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13 Criticisms of the Naruto Series That Are Completely Valid

September 14, 2020 19k votes 2.8k voters 78.6k views13 items

Naruto is a beloved series, and for good reason. It's a hugely influential show with an inspiring story, great art, an unforgettable cast of characters, and a well-thought out.

But despite its well-deserved place in the anime canon, it has some issues. Even the most dedicated fans can admit that there are some Naruto criticisms to be made. Everyone has different things that bug them: some can't stand the end game pairings, others focus on the confusing ending, and still others wish Naruto and Sasuke weren't so outlandishly overpowered.

Whatever your particular issue with the series might be, it's clear that the series isn't perfect. Wonderful and totally worth loving despite these problems? Yes. Flawless? No. 

Let's show our love for Naruto by acknowledging its flaws. Vote up the critiques of Naruto that you agree with, and vote down the ones that you think are unfair.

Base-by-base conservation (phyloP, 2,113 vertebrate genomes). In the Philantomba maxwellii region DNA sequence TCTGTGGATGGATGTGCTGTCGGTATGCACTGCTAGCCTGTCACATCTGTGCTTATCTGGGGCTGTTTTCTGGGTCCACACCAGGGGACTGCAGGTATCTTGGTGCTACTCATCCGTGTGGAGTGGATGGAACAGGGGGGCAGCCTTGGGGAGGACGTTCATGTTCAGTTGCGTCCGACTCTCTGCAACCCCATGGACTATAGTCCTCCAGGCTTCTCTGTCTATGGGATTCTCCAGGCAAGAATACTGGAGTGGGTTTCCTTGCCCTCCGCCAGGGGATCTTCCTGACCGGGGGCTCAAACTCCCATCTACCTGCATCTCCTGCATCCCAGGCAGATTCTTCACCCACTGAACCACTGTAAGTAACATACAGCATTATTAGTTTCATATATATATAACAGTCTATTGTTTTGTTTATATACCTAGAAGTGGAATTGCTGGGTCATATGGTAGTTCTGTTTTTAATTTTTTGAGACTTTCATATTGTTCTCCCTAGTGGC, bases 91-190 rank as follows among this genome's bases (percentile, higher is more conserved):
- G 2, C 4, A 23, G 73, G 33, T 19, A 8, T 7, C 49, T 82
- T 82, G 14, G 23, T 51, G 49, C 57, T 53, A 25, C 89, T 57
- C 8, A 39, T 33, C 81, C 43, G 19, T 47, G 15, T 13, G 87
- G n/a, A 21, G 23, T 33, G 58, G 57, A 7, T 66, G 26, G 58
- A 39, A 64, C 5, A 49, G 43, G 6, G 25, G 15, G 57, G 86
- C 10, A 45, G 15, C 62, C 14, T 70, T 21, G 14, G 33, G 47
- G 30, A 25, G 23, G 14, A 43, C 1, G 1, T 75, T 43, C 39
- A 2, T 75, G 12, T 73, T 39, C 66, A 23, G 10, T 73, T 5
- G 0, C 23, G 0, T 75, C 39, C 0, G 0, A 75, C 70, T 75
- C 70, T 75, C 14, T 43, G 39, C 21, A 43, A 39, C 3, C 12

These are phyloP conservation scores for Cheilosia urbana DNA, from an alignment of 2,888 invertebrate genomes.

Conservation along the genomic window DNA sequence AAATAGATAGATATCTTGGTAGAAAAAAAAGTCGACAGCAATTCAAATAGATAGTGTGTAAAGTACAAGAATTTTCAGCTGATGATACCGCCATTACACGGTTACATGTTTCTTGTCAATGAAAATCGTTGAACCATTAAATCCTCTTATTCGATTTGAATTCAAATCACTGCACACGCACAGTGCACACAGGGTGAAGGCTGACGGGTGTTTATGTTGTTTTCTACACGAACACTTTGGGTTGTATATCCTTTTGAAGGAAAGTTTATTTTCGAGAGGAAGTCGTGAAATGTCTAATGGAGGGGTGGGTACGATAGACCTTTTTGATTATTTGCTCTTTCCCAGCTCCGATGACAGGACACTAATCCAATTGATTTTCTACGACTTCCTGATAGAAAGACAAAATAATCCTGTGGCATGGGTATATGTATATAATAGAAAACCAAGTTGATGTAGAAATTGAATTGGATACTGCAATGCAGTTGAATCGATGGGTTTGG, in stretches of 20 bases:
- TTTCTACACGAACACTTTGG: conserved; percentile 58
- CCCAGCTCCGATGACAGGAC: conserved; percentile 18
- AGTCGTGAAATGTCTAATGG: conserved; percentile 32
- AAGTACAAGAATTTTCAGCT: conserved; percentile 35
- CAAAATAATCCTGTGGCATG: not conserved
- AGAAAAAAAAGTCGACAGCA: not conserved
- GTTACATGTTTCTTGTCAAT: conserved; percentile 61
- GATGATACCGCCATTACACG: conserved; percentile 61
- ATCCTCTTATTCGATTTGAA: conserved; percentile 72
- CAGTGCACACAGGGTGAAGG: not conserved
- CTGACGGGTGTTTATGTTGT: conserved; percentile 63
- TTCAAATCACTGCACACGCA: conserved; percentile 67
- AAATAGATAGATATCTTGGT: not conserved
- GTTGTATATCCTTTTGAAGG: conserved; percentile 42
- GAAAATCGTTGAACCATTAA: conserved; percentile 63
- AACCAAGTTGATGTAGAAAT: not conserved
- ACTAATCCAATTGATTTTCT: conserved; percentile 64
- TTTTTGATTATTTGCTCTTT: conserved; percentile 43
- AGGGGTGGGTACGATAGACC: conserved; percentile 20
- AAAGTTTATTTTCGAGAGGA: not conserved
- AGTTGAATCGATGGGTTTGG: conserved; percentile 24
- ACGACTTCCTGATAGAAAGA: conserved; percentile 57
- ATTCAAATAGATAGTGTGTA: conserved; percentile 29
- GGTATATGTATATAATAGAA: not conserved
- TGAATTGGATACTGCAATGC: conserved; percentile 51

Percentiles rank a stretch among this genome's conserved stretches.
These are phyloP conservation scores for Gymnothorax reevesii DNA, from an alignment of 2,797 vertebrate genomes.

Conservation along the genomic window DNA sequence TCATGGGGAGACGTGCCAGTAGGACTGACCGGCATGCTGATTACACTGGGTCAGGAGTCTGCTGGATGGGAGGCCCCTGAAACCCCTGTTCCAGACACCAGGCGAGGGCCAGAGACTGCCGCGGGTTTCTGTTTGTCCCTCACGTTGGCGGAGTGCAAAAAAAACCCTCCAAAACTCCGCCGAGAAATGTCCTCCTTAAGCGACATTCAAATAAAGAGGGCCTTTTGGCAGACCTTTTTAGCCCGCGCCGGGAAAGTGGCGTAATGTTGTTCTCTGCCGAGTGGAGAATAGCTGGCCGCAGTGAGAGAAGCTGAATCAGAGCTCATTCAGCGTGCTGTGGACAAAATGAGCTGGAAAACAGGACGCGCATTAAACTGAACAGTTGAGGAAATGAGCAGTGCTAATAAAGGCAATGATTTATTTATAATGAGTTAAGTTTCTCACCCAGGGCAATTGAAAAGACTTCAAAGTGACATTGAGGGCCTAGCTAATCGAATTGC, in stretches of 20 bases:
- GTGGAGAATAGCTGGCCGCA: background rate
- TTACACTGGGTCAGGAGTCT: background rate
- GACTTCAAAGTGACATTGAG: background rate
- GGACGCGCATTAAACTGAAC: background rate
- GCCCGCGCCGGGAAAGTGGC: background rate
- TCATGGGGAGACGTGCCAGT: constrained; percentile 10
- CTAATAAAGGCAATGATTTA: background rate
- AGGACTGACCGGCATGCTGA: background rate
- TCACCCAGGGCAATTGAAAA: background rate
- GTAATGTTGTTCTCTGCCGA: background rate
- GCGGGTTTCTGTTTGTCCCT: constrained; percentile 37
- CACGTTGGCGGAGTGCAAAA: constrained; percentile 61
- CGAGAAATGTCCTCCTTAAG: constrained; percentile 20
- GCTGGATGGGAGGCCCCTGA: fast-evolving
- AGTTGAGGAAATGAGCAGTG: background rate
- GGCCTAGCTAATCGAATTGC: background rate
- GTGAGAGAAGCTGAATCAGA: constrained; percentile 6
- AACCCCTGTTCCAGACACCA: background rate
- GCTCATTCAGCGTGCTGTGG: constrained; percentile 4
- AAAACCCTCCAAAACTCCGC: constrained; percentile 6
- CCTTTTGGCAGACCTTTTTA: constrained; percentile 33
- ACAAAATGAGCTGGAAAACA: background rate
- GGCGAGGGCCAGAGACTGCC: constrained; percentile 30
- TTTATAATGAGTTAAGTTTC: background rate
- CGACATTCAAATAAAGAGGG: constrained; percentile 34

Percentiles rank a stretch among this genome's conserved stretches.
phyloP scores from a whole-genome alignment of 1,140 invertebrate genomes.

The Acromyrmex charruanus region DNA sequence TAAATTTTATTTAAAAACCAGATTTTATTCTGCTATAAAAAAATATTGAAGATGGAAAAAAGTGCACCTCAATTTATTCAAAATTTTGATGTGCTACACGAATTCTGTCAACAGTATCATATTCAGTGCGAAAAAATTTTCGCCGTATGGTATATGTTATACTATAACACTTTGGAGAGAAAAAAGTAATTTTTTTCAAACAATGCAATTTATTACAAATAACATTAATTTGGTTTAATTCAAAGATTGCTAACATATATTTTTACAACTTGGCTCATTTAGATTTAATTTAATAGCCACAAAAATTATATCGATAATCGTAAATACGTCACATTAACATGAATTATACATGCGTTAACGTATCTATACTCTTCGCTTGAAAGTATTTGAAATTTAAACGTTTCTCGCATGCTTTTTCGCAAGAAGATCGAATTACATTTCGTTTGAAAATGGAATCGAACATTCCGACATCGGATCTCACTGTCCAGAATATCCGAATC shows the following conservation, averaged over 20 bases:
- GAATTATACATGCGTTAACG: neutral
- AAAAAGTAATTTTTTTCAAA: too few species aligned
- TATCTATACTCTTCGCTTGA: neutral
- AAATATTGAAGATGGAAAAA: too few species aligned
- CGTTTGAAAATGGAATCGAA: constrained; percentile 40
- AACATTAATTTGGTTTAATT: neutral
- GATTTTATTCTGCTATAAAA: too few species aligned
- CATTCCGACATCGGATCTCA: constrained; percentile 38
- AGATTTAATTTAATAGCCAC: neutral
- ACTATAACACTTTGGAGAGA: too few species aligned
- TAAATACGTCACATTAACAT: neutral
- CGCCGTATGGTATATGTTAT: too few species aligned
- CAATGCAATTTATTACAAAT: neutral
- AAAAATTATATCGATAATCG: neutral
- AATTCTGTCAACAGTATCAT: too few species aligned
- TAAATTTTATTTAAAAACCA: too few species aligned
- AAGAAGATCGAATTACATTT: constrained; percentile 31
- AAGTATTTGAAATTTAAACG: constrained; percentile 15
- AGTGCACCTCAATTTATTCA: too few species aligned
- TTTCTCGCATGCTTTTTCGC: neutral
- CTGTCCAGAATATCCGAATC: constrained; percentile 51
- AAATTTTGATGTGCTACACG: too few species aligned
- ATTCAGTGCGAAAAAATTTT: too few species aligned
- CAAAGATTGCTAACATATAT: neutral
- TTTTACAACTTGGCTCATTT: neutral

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  • 1

    Orochimaru Didn't Deserve Redemption

    Orochimaru is one of the most viciously evil villains in the world of Naruto. He ruthlessly annihilated thousands of children through human experimentation, all because he wanted to figure out a way to live forever so that he could personally learn every jutsu. He spends most of the rest of the series manipulating others into starting wars for his own gain, trying to persuade a traumatized child to let him take over his body, and shows almost no remorse for any of it.

    As a villain, he's bizarrely fascinating, but his new iteration in Boruto is not. He's no longer a villain - instead, he's quietly performing dubious but not-as-horrific experiments on the outskirts of town. For some reason, a few of his former victims like Karin and Suigetsu, are assisting him - that's gross.